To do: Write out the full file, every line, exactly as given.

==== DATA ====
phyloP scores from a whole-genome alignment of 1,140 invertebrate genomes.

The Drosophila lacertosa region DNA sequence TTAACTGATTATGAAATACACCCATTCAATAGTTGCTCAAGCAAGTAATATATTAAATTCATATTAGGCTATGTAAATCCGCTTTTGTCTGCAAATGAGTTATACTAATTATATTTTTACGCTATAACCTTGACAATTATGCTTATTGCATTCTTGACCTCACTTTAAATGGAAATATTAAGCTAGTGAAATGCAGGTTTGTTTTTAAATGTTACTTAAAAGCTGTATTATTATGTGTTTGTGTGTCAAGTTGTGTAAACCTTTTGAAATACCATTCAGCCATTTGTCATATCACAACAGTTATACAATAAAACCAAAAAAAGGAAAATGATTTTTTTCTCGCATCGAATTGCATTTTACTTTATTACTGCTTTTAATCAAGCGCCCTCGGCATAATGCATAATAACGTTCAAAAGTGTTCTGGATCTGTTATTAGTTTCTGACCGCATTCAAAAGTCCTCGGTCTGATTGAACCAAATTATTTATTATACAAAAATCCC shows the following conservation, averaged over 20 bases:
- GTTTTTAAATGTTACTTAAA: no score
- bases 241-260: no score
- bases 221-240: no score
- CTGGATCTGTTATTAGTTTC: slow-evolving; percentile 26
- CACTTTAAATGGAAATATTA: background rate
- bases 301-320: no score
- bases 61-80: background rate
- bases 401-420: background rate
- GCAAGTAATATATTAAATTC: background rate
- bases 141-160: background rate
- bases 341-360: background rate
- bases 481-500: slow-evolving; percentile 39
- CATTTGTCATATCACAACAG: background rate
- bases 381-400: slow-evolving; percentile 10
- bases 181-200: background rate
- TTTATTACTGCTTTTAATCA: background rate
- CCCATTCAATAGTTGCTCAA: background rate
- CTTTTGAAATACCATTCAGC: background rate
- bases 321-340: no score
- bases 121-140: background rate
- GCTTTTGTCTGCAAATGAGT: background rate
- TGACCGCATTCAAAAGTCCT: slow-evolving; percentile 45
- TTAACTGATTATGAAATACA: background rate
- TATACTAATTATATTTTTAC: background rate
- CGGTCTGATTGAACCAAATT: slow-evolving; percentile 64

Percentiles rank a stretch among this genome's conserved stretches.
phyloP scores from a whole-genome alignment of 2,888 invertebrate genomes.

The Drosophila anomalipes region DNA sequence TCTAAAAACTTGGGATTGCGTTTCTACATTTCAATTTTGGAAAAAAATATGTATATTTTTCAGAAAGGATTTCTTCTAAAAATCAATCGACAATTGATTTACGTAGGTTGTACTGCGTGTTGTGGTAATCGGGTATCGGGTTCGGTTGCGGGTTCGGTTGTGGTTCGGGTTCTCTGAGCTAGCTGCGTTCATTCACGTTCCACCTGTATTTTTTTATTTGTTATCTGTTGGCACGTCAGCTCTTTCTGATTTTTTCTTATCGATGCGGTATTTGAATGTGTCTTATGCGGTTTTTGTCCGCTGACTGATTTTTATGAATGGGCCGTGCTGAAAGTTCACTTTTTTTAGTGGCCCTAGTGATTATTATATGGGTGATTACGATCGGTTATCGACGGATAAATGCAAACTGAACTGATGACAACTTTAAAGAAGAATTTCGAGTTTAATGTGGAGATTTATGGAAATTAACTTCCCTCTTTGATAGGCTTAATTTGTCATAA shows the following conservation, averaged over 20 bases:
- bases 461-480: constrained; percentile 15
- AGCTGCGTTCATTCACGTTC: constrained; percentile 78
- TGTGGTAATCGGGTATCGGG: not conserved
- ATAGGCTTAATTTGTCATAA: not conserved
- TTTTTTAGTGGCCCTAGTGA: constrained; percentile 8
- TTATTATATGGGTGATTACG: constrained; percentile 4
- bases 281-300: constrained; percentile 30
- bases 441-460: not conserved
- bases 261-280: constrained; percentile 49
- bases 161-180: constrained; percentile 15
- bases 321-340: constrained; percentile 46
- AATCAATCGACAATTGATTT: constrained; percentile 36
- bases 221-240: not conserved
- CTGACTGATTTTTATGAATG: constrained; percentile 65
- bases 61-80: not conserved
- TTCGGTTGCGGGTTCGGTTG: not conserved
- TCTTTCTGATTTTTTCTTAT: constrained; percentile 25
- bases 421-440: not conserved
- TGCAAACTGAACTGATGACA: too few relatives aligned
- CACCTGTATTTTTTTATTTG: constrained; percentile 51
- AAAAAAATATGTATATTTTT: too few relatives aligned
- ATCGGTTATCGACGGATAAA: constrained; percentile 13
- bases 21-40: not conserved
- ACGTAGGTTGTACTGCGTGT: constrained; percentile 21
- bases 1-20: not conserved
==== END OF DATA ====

phyloP scores from a whole-genome alignment of 1,140 invertebrate genomes.

The Drosophila lacertosa region DNA sequence TTAACTGATTATGAAATACACCCATTCAATAGTTGCTCAAGCAAGTAATATATTAAATTCATATTAGGCTATGTAAATCCGCTTTTGTCTGCAAATGAGTTATACTAATTATATTTTTACGCTATAACCTTGACAATTATGCTTATTGCATTCTTGACCTCACTTTAAATGGAAATATTAAGCTAGTGAAATGCAGGTTTGTTTTTAAATGTTACTTAAAAGCTGTATTATTATGTGTTTGTGTGTCAAGTTGTGTAAACCTTTTGAAATACCATTCAGCCATTTGTCATATCACAACAGTTATACAATAAAACCAAAAAAAGGAAAATGATTTTTTTCTCGCATCGAATTGCATTTTACTTTATTACTGCTTTTAATCAAGCGCCCTCGGCATAATGCATAATAACGTTCAAAAGTGTTCTGGATCTGTTATTAGTTTCTGACCGCATTCAAAAGTCCTCGGTCTGATTGAACCAAATTATTTATTATACAAAAATCCC shows the following conservation, averaged over 20 bases:
- GTTTTTAAATGTTACTTAAA: no score
- bases 241-260: no score
- bases 221-240: no score
- CTGGATCTGTTATTAGTTTC: slow-evolving; percentile 26
- CACTTTAAATGGAAATATTA: background rate
- bases 301-320: no score
- bases 61-80: background rate
- bases 401-420: background rate
- GCAAGTAATATATTAAATTC: background rate
- bases 141-160: background rate
- bases 341-360: background rate
- bases 481-500: slow-evolving; percentile 39
- CATTTGTCATATCACAACAG: background rate
- bases 381-400: slow-evolving; percentile 10
- bases 181-200: background rate
- TTTATTACTGCTTTTAATCA: background rate
- CCCATTCAATAGTTGCTCAA: background rate
- CTTTTGAAATACCATTCAGC: background rate
- bases 321-340: no score
- bases 121-140: background rate
- GCTTTTGTCTGCAAATGAGT: background rate
- TGACCGCATTCAAAAGTCCT: slow-evolving; percentile 45
- TTAACTGATTATGAAATACA: background rate
- TATACTAATTATATTTTTAC: background rate
- CGGTCTGATTGAACCAAATT: slow-evolving; percentile 64

Percentiles rank a stretch among this genome's conserved stretches.
phyloP scores from a whole-genome alignment of 2,888 invertebrate genomes.

The Drosophila anomalipes region DNA sequence TCTAAAAACTTGGGATTGCGTTTCTACATTTCAATTTTGGAAAAAAATATGTATATTTTTCAGAAAGGATTTCTTCTAAAAATCAATCGACAATTGATTTACGTAGGTTGTACTGCGTGTTGTGGTAATCGGGTATCGGGTTCGGTTGCGGGTTCGGTTGTGGTTCGGGTTCTCTGAGCTAGCTGCGTTCATTCACGTTCCACCTGTATTTTTTTATTTGTTATCTGTTGGCACGTCAGCTCTTTCTGATTTTTTCTTATCGATGCGGTATTTGAATGTGTCTTATGCGGTTTTTGTCCGCTGACTGATTTTTATGAATGGGCCGTGCTGAAAGTTCACTTTTTTTAGTGGCCCTAGTGATTATTATATGGGTGATTACGATCGGTTATCGACGGATAAATGCAAACTGAACTGATGACAACTTTAAAGAAGAATTTCGAGTTTAATGTGGAGATTTATGGAAATTAACTTCCCTCTTTGATAGGCTTAATTTGTCATAA shows the following conservation, averaged over 20 bases:
- bases 461-480: constrained; percentile 15
- AGCTGCGTTCATTCACGTTC: constrained; percentile 78
- TGTGGTAATCGGGTATCGGG: not conserved
- ATAGGCTTAATTTGTCATAA: not conserved
- TTTTTTAGTGGCCCTAGTGA: constrained; percentile 8
- TTATTATATGGGTGATTACG: constrained; percentile 4
- bases 281-300: constrained; percentile 30
- bases 441-460: not conserved
- bases 261-280: constrained; percentile 49
- bases 161-180: constrained; percentile 15
- bases 321-340: constrained; percentile 46
- AATCAATCGACAATTGATTT: constrained; percentile 36
- bases 221-240: not conserved
- CTGACTGATTTTTATGAATG: constrained; percentile 65
- bases 61-80: not conserved
- TTCGGTTGCGGGTTCGGTTG: not conserved
- TCTTTCTGATTTTTTCTTAT: constrained; percentile 25
- bases 421-440: not conserved
- TGCAAACTGAACTGATGACA: too few relatives aligned
- CACCTGTATTTTTTTATTTG: constrained; percentile 51
- AAAAAAATATGTATATTTTT: too few relatives aligned
- ATCGGTTATCGACGGATAAA: constrained; percentile 13
- bases 21-40: not conserved
- ACGTAGGTTGTACTGCGTGT: constrained; percentile 21
- bases 1-20: not conserved